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Jennifer Grebow is the editor-in-chief of Nutritional Outlook, an award-winning media-content provider in the dietary supplement and natural products market. Nutritional Outlook, an MJH Life Sciences brand, provides insights and industry updates critical to manufacturers of dietary supplements, healthy foods, and nutritious beverages. Nutritional Outlook keeps industry abreast of current market trends, research updates, news, and regulatory developments. Nutritional Outlook goes beyond the 24-hour news cycle and provides in-depth analysis to help industry players navigate the challenges and changes in the near- and long-term. Nutritional Outlook is a brand of MJH Life Sciences, the largest privately held, independent, full-service medical media company in North America, dedicated to delivering trusted health care news across multiple channels.
The host of HBO’s “Last Week Tonight” called supplements industry “shockingly unregulated.”
Comedian John Oliver, host of “Last Week Tonight,” blasted the dietary supplements industry on his HBO show last night, calling the industry “shockingly unregulated.” Oliver began by covering the testimony of Dr. Mehmet Oz, host of “The Dr. Oz Show,” at a Senate Subcommittee hearing last week on deceptive advertising of weight-loss products.
During the hearing, the Senate Subcommittee criticized Dr. Oz for the “flowery” language has used on his show to describe the efficacy of some dietary supplement ingredients, including promoting a product as “a miracle flower to fight fat” or “the number one miracle in a bottle to burn your fat.”
Subcommittee chair Senator Claire McCaskill (D-MO) told Oz, “Dr. Oz, I will have some tough questions today about your role-intentional or not in perpetuating these scams. When you feature a product on your show, it creates what has become known as ‘The Oz Effect,’ dramatically boosting sales and driving scam artists to pop up overnight using false and deceptive ads to sell questionable products. While I understand that your message is also focused on basics like healthy eating and exercise, I’m concerned that you are melding medical advice, news, and entertainment in a way that harms consumers.”
“I don’t get why you need to say this stuff, because you know it’s not true,” McCaskill (D-MO) continued. “So why, when you have this amazing megaphone and this amazing ability to communicate, why would you cheapen your show by saying things like that?”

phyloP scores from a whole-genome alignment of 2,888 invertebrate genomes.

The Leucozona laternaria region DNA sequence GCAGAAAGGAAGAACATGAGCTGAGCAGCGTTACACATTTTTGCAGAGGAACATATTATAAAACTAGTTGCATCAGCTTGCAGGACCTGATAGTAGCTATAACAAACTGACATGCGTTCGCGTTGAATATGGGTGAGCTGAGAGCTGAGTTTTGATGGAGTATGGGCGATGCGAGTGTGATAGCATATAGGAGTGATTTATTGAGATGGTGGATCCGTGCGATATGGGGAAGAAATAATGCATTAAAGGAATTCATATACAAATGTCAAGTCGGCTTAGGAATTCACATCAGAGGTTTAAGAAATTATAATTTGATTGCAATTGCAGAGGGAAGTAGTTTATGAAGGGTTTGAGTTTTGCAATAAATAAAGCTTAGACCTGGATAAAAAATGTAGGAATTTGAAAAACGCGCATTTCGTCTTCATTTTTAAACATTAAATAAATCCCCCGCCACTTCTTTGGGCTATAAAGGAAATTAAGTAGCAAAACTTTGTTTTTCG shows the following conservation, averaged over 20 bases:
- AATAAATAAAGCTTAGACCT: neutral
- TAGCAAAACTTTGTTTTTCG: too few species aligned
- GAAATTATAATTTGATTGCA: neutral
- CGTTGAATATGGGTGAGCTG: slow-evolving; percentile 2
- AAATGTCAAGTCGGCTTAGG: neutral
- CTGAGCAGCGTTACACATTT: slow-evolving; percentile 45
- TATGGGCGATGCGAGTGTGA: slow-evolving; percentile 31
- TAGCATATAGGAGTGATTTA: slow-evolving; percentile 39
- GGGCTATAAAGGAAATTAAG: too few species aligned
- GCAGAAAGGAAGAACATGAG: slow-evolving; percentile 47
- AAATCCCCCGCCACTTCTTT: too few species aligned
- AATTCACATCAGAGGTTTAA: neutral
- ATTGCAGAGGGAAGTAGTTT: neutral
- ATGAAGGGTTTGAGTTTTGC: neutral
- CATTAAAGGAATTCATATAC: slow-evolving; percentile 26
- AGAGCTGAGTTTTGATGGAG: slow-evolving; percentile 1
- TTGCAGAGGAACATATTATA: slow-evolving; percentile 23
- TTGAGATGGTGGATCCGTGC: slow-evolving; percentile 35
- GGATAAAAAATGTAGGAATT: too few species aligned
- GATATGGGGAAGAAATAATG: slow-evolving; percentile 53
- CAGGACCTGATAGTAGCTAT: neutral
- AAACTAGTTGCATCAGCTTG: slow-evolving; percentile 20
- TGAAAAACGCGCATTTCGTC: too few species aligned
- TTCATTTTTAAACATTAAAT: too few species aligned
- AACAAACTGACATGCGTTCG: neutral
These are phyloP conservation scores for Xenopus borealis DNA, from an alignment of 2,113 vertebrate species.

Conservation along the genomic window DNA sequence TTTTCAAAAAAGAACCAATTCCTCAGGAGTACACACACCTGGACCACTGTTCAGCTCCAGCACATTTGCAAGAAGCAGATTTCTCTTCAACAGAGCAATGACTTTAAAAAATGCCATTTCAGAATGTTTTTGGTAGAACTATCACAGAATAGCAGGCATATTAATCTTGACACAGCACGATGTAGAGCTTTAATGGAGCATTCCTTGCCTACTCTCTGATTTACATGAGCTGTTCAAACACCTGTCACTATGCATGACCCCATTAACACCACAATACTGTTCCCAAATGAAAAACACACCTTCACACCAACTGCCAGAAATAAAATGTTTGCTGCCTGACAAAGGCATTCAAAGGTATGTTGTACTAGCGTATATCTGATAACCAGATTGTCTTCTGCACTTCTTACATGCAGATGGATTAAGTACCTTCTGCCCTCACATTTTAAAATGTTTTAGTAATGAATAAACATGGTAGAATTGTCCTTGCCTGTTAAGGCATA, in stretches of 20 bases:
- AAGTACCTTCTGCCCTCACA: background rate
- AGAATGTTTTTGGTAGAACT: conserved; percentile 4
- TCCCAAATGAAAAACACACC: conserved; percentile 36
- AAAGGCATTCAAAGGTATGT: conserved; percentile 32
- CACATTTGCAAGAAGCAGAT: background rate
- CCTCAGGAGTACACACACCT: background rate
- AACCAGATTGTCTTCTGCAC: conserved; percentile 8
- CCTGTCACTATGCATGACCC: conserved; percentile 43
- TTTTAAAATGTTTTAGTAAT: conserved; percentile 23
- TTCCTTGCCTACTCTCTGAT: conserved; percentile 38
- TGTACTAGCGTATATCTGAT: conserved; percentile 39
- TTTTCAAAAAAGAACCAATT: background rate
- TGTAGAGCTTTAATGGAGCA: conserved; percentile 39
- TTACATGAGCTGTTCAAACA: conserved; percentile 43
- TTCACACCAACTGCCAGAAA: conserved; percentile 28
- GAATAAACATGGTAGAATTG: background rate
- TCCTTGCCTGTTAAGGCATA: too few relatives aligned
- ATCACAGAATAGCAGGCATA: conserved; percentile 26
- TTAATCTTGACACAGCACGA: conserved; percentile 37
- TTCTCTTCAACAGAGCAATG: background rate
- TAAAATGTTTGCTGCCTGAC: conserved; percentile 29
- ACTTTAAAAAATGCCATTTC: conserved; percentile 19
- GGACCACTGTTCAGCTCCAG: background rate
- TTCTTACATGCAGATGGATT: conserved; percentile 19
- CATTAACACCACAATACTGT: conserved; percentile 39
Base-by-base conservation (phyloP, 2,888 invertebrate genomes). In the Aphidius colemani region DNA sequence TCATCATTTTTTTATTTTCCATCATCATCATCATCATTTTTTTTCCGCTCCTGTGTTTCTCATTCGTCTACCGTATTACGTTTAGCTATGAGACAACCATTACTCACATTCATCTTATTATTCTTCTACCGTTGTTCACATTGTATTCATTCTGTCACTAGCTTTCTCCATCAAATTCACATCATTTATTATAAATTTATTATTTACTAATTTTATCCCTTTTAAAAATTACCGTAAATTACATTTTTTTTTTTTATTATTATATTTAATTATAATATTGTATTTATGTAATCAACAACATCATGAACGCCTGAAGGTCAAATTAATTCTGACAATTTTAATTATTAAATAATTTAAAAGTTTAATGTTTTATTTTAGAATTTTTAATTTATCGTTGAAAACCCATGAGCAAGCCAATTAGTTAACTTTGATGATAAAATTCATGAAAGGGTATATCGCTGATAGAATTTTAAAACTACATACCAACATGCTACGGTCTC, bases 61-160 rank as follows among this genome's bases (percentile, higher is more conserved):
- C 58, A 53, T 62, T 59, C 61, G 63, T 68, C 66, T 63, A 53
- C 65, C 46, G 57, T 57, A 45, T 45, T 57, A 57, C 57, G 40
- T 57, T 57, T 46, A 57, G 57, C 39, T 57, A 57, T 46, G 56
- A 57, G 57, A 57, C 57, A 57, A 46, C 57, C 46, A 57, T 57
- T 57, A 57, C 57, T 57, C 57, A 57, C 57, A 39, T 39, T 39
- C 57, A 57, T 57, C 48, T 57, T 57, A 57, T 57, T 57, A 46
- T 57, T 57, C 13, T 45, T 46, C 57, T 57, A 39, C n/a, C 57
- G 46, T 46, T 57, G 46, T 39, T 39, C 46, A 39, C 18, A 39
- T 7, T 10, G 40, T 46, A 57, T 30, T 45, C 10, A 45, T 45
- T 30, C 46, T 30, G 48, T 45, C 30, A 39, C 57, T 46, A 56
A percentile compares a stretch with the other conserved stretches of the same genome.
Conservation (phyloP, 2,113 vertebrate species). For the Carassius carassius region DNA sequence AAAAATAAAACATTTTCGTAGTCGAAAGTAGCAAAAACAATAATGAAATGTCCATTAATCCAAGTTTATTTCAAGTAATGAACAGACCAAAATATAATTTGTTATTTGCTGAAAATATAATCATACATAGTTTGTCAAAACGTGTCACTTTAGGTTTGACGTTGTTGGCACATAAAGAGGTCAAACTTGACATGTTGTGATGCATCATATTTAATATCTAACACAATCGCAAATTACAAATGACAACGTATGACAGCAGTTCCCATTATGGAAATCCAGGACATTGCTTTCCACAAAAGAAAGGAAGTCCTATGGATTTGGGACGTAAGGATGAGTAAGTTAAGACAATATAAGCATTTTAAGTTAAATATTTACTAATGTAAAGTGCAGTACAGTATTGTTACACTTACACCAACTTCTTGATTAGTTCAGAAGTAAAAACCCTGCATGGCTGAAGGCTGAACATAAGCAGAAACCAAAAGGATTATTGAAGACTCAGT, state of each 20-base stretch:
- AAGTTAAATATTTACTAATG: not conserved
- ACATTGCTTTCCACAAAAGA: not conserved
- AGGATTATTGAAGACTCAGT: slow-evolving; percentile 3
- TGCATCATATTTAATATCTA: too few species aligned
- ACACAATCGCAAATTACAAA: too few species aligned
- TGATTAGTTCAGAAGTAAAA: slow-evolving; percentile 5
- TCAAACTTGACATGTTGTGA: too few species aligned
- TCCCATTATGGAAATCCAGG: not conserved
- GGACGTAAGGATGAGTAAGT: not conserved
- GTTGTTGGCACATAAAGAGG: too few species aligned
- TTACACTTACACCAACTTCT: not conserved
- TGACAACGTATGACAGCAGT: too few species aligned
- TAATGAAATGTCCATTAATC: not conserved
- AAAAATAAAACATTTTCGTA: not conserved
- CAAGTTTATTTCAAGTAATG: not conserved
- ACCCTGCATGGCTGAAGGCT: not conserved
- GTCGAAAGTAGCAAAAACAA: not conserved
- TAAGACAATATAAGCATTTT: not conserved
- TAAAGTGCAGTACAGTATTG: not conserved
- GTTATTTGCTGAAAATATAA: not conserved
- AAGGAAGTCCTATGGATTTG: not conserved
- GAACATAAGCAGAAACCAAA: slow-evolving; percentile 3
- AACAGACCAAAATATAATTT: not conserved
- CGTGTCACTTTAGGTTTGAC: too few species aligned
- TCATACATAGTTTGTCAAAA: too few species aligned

Oz said he disagreed that the supplements he promotes on his show don’t work. “I actually do personally believe in the items I talk about in the show. I passionately study them,” he told the Subcommittee. “I recognize that oftentimes they don’t have the scientific muster to present as fact, but nevertheless I would give my audience the advice I give my family all the time. And I’ve given my family these products, specifically the ones you’ve mentioned.”
“My job, I feel on this show, is to be a cheerleader for the audience, and when they don’t think they have hope, when they don’t think they can make it happen, I want to look-and I do look everywhere, including at alternative healing traditions-for any evidence that might be supportive to them.”
Still, Oz did admit, “I do think I’ve made it more difficult for the FTC [in] that in intending to engage viewers, I’ve used flowery language. I’ve used language that was very passionate, but it ended up not being helpful but incendiary-and it provided fodder for unscrupulous advertisers.”
On his show, comedian Oliver blasted not only Dr. Oz but the supplements industry at large, calling the industry “shockingly unregulated.”
“Dr. Oz is just the symptom of the problem,” Oliver said, calling Oz “dangerously likeable.” “The disease is the fact that dietary supplements in the U.S. are shockingly unregulated.”
He criticized the fact that dietary supplement laws allow supplements to be sold without preapproval.
“The FTC is supposed to regulate the marketing of supplements, but by their own admission, they give great deference to the FDA on whether a company’s health claim can be supported. The problem with that is the FDA has little authority to investigate the contents of supplements until people are already getting sick from them. That sounds crazy.”
Under FDA regulations, dietary supplements do not need preapproval, but they must be safe for use and contain the ingredients listed on the label. The FTC can pull products off the market for making false or misleading claims.
Still, Oliver said, “Now the supplement industry will claim that it is one of the more highly regulated industries. See how true you think that is-because if you’re a supplement company today, you do not need approval from the FDA before a product is marketed, you can make health claims without prior approval from the government, and you don’t have to prove the safety or effectiveness of your product before putting it up for sale.”
“The industry is essentially supposed to police itself,” he joked. “That’s like all of those porn sites that ask you to enter your own age, which basically just ends up teaching children how to subtract 18 from the current year. It doesn’t work.”
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